IDEAS home Printed from
   My bibliography  Save this paper

Older workers motivation to continue to work: five meanings of age: A conceptual review


  • Kooij, Dorien

    (Vrije Universiteit Amsterdam, Faculteit der Economische Wetenschappen en Econometrie (Free University Amsterdam, Faculty of Economics Sciences, Business Administration and Economitrics)

  • Lange, Annet de
  • Jansen, Paul


Purpose: Little is known about the motivation for older workers to work and to remain active in the labor market. Research on age and motivation is limited and, moreover, conceptually diverse. In this study, we address age-related factors that influence the work motivation of older workers. More specifically, we examine how various conceptualizations of the age factor affect the direction and termination of the motivation to continue to work of older workers. Methodology: A literature review of age-related factors and motivation to continue to work. Findings: Results from 24 empirical and 9 conceptual studies indicate that most age-related factors can have a negative impact on the motivation to continue to work of older people. These findings suggest that age-related factors are important in understanding older workers’ motivation to continue to work and that further research is needed to more fully understand the underlying processes that govern how these age-related factors influence the motivation to continue to work. Research limitations / implications: Based on the aforementioned findings, we were able to formulate a research agenda for future research, namely: 1) a need for a meta-analysis on age and motivation to determine the actual effect sizes, 2) additional theoretical attention to the underlying age-related processes, 3) more psychometric studies examining the operationalization and measurement of the age-related variables, and 4) additional empirical research on age-related variables and motivation. Practical implications: Age-related factors identified in this study, such as declining health and career plateaus, should be addressed by HRM policies. HRM practices that could motivate older workers to continue to work include ergonomic adjustments and continuous career development. Originality / value of paper: Research on age and motivation is limited and conceptually diverse. This paper is one of the first studies to explore the relations between different conceptualizations of age and motivation.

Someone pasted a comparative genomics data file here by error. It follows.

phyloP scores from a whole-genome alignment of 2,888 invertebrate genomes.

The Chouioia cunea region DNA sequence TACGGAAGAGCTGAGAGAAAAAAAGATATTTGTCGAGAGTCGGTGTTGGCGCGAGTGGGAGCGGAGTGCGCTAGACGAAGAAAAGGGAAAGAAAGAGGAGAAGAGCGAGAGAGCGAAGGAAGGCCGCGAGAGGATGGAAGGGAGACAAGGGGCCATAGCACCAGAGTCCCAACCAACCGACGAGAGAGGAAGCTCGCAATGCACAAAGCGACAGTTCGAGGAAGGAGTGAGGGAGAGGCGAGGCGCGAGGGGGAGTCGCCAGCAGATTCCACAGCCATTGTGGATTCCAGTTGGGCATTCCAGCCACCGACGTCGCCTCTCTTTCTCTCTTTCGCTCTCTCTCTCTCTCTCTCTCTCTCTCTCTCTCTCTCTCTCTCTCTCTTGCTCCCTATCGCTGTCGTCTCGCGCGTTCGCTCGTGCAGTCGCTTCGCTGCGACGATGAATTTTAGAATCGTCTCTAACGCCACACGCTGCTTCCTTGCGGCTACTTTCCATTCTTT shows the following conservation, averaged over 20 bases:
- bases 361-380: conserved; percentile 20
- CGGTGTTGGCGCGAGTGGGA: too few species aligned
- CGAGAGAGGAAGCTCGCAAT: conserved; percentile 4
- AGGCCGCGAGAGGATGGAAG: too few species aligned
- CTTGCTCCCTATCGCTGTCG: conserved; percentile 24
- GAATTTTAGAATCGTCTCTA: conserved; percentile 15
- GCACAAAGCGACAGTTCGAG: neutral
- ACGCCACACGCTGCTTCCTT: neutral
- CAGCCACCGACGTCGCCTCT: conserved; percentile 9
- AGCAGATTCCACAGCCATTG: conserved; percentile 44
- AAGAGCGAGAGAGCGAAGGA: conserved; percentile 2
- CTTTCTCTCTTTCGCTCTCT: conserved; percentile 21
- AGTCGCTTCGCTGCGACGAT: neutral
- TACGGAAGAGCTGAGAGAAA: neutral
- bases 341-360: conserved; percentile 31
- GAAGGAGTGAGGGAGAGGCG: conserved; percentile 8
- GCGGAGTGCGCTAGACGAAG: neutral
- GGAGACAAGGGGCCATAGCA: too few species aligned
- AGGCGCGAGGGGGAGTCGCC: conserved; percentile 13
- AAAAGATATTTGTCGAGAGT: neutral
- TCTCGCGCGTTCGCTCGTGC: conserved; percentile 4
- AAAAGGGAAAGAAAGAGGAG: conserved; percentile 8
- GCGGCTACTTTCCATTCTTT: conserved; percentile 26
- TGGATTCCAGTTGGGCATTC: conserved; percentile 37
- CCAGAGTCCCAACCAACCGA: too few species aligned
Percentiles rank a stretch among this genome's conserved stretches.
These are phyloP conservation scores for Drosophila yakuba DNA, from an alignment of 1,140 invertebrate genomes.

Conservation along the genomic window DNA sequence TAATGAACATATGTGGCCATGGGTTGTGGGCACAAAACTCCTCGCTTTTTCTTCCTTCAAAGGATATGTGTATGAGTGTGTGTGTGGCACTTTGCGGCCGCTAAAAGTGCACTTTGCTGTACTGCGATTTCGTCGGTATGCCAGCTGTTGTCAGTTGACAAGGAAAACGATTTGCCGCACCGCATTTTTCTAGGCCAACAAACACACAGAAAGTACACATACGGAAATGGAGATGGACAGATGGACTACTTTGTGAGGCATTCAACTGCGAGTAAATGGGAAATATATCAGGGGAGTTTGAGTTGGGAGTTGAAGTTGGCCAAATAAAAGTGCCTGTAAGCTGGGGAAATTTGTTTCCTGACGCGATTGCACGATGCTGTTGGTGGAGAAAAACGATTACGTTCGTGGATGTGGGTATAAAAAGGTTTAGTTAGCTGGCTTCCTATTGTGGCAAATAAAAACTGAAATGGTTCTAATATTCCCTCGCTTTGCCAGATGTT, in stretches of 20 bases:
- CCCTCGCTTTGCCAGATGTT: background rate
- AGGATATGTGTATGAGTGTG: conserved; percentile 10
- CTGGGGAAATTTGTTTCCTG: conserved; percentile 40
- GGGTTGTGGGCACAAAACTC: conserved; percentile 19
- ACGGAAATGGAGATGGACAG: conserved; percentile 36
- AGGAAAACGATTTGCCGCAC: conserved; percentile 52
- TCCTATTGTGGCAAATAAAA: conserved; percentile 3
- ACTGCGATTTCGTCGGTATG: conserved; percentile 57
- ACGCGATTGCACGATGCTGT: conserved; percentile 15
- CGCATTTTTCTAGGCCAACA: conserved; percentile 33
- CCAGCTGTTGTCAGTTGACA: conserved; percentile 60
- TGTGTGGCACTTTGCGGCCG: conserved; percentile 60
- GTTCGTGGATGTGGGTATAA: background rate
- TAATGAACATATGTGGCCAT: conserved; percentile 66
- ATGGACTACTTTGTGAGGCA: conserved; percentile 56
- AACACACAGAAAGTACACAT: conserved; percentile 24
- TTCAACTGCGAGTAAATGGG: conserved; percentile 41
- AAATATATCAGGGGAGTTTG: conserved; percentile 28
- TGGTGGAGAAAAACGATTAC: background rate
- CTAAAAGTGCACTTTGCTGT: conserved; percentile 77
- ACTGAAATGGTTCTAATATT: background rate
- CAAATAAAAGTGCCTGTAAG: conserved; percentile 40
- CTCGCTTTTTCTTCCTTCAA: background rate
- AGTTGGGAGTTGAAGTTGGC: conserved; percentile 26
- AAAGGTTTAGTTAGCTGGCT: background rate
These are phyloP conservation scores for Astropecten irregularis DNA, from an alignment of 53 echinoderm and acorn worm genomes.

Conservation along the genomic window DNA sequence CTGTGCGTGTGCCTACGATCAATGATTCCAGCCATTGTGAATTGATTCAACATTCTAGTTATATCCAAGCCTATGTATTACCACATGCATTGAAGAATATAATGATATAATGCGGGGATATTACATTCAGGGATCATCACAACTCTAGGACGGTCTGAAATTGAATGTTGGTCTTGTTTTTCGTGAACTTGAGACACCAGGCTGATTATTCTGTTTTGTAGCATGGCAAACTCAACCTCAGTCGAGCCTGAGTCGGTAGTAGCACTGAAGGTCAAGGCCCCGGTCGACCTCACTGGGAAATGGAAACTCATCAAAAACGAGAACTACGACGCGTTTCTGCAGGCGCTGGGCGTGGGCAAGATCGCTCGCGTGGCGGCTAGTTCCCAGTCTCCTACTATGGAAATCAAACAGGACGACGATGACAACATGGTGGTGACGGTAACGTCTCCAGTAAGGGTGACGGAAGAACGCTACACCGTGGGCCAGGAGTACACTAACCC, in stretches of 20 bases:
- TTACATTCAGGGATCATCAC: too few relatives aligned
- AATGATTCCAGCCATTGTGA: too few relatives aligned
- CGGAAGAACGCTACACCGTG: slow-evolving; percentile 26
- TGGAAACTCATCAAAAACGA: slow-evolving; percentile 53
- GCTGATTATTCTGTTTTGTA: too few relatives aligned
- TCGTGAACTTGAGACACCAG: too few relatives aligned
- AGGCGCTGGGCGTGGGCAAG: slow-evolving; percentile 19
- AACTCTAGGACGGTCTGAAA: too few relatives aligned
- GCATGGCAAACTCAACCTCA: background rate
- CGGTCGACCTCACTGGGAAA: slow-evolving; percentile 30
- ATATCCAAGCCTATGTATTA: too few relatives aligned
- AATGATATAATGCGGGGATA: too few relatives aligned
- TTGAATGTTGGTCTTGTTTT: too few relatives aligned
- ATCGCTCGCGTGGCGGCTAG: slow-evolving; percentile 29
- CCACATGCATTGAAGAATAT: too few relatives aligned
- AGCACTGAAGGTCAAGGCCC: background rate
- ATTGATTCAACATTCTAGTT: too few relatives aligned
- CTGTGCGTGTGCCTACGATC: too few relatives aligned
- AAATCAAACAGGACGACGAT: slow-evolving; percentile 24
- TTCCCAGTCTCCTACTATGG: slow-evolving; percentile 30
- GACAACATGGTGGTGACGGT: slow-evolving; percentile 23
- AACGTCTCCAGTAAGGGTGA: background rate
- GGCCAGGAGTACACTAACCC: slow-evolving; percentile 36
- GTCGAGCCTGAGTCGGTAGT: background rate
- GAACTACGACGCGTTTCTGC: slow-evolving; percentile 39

Suggested Citation

  • Kooij, Dorien & Lange, Annet de & Jansen, Paul, 2007. "Older workers motivation to continue to work: five meanings of age: A conceptual review," Serie Research Memoranda 0006, VU University Amsterdam, Faculty of Economics, Business Administration and Econometrics.
  • Handle: RePEc:vua:wpaper:2007-6

    Download full text from publisher

    File URL:
    Download Restriction: no

    More about this item


    Aging; Age-related factors; Motivation to continue to work; HRM;

    NEP fields

    This paper has been announced in the following NEP Reports:


    Access and download statistics


    All material on this site has been provided by the respective publishers and authors. You can help correct errors and omissions. When requesting a correction, please mention this item's handle: RePEc:vua:wpaper:2007-6. See general information about how to correct material in RePEc.

    For technical questions regarding this item, or to correct its authors, title, abstract, bibliographic or download information, contact: (R. Dam). General contact details of provider: .

    If you have authored this item and are not yet registered with RePEc, we encourage you to do it here. This allows to link your profile to this item. It also allows you to accept potential citations to this item that we are uncertain about.

    We have no references for this item. You can help adding them by using this form .

    If you know of missing items citing this one, you can help us creating those links by adding the relevant references in the same way as above, for each refering item. If you are a registered author of this item, you may also want to check the "citations" tab in your RePEc Author Service profile, as there may be some citations waiting for confirmation.

    Please note that corrections may take a couple of weeks to filter through the various RePEc services.

    IDEAS is a RePEc service hosted by the Research Division of the Federal Reserve Bank of St. Louis . RePEc uses bibliographic data supplied by the respective publishers.